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Earth Day, which is celebrated annually on April 22, is usually commemorated with outdoor activities demonstrating support for environmental protection. These include planting trees, collecting roadside or beach trash, and conducting, or participating in, recycling and conservation programs.
While the coronavirus lockdowns will restrict some of the usual activities, organizations, educators, and activists worldwide have devised numerous ways to mark the 50th anniversary of this all-important holiday, which is dedicated to climate action this year, without leaving the comfort of your homes. Here are a few of the digital Earth Day celebrations planned for 2020.
The Earth Day Network, in partnership with online climate activist organizations "We Don't Have Time and Exponentialroadmap" has planned the world's largest digital climate conference. From April 20 to April 24, 2020, over 100 experts from a wide range of industries and five continents will meet over the Internet to discuss topics ranging from climate finance to food and agriculture to local government. The free five-day event, which will be live-streamed to viewers worldwide via the wedonthavetime.org website will culminate on April 25, 2020, with a Climate Hackathon.
Ingmar Rentzhog, the founder and CEO of We Don't Have Time, said, "The current pandemic of coronavirus has harmed lives, livelihoods, and economies. It has also triggered the postponement of the crucial UK-hosted, UN climate conference, where climate action was meant to rise to the next level towards meeting the landmark Paris Agreement. The world must clearly lift the threat of the current pandemic, but we cannot lose sight of the even bigger crisis facing our planet and its people." He hopes the online conference will "inspire everyone to get the climate job done at speed and at scale."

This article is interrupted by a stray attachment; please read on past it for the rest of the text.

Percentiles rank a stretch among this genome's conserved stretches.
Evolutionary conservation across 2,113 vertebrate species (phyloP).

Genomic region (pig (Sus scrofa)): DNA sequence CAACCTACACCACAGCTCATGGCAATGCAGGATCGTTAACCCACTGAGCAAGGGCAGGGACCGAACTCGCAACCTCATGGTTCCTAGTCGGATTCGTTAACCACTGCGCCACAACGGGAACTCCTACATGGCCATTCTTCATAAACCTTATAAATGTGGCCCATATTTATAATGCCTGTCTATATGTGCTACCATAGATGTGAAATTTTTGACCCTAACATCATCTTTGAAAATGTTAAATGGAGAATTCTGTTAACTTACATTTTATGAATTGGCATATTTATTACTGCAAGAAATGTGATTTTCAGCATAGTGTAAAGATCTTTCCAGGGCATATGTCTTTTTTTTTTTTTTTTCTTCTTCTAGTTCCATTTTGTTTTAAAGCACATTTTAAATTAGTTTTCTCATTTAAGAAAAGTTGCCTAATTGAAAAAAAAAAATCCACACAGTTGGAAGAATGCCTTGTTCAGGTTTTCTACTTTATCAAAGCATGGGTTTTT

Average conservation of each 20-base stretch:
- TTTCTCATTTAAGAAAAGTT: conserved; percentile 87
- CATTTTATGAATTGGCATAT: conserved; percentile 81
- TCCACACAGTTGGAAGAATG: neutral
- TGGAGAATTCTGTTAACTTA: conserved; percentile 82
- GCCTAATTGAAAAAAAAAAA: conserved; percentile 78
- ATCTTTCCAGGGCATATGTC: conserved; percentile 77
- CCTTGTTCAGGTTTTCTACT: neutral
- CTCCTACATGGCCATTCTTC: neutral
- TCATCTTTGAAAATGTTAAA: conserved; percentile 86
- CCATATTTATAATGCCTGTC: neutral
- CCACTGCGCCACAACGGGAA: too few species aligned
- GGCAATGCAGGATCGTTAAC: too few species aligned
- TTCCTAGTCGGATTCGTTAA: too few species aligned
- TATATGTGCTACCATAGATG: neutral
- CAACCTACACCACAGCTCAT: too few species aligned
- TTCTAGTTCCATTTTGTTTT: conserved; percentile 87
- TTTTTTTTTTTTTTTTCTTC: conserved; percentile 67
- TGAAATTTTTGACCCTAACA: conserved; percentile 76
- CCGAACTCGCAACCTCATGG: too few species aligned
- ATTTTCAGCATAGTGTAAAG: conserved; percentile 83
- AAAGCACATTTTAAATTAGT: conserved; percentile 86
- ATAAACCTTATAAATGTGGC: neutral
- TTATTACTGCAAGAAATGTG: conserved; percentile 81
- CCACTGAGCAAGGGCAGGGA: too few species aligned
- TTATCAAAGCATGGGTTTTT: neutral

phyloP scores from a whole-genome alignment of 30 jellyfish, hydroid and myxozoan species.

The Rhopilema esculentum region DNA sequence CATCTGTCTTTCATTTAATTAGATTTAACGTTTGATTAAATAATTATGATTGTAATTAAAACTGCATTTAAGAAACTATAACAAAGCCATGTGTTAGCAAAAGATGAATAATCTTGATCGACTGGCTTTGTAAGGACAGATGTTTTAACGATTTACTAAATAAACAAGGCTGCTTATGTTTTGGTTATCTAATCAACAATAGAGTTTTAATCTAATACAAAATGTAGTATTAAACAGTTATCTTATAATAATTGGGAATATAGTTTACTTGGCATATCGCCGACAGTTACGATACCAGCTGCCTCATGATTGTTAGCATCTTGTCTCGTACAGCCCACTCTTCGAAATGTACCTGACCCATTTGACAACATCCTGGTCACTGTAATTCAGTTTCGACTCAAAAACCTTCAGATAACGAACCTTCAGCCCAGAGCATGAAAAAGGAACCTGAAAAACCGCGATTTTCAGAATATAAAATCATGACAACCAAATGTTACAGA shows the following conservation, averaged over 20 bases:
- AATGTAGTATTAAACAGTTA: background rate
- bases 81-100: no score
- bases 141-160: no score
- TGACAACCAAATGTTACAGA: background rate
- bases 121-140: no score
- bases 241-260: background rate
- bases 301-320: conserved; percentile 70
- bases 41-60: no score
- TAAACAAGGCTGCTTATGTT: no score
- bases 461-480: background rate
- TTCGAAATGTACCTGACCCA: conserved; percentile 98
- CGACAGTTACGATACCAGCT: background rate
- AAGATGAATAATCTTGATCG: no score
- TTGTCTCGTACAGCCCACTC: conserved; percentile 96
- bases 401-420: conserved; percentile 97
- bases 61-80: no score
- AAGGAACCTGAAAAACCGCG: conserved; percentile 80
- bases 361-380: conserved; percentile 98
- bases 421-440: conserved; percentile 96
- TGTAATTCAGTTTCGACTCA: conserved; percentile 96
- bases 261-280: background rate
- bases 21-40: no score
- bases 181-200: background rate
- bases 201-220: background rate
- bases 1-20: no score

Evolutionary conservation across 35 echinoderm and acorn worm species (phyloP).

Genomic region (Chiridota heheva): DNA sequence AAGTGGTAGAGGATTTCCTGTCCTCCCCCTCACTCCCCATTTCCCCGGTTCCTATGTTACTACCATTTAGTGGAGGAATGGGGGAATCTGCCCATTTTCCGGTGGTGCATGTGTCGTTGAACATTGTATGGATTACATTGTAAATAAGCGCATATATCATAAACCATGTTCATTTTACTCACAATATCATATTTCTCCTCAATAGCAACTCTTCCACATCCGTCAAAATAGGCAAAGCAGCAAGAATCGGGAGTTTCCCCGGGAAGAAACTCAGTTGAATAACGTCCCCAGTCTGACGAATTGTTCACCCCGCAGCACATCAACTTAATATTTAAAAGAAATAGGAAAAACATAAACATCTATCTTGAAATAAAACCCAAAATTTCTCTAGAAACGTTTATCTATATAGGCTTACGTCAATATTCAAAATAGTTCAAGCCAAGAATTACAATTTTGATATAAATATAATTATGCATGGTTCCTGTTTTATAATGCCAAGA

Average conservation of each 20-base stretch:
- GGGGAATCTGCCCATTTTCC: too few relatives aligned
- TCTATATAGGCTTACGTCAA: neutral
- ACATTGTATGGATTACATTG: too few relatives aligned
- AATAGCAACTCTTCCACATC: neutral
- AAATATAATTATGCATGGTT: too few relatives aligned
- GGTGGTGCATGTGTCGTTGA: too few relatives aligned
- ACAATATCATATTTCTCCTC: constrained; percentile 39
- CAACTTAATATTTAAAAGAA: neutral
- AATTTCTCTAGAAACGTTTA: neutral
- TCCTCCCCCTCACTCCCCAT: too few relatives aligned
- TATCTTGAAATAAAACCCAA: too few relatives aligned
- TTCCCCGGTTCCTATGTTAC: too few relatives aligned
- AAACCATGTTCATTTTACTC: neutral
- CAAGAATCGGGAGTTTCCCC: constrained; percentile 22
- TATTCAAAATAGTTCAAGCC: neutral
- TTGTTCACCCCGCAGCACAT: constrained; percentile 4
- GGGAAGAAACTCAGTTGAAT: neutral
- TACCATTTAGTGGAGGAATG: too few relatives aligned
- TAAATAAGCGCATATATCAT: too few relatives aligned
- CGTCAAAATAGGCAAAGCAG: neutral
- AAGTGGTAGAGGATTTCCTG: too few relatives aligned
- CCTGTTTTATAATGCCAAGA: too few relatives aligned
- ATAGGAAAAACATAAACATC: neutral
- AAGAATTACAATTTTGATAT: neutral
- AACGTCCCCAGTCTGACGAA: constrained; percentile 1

Those seeking Earth Day digital events closer to home can check out the interactive map on the Earth Day Network site. Updated regularly, the comprehensive list, neatly classified in categories ranging from conservation to artists for Earth Day to citizen science, has something to suit every environmentalist's interest. The non-profit organization has also put together a 22-day challenge that families can undertake to protect the planet.
US Space Agency NASA is celebrating the momentous day with an exclusive Earth Day 50th Anniversary Toolkit. The collection of fun activities, videos, special programs, and other materials will enable kids and adults to observe Earth Day at home. With schools still shuttered in many countries, educators are also getting creative. Some are hosting virtual events to teach recycling practices that students and their families can easily adopt, while others are organizing tutorials to help students create posters and art advocating for action to reverse climate change.
In California's Davis, Yolo, Solano, and Sacramento counties, residents will celebrate the movement with "The Earth Day Sing Out." Community members are encouraged to record themselves singing one of the 30 suggested songs, or an Earth Day song of their choice, and post a short video on Twitter with the hashtags #earthdaysingoutdavis, #earthdaysingout, and #earthday2020. The submissions will be played on the local radio station at specified times on April 22 for all to hear.
The first Earth Day celebration was organized on April 22, 1970, by Wisconsin senator Gaylord Nelson. The event was an instant success, with over 20 million demonstrators across the US taking to the streets to voice their concerns about the deteriorating environment. They urged the government to take action before it was too late. Over the years, the grassroots movement has grown into the world's largest civic event — one that is celebrated by over 1 billion people in 192 countries. The concerns of the general public have led to the passage of landmark environmental laws in the United States, including the Clean Air Act of 1970 and the Endangered Species Act of 1973, as well as the creation of the Environmental Protection Agency (EPA) in 1970.
Let us know what you and your family plan to do to help the planet on this special Earth Day anniversary by adding your comments below.
Resources: Earthday.org, www.cooldavis.org, www.wedonthavetime.org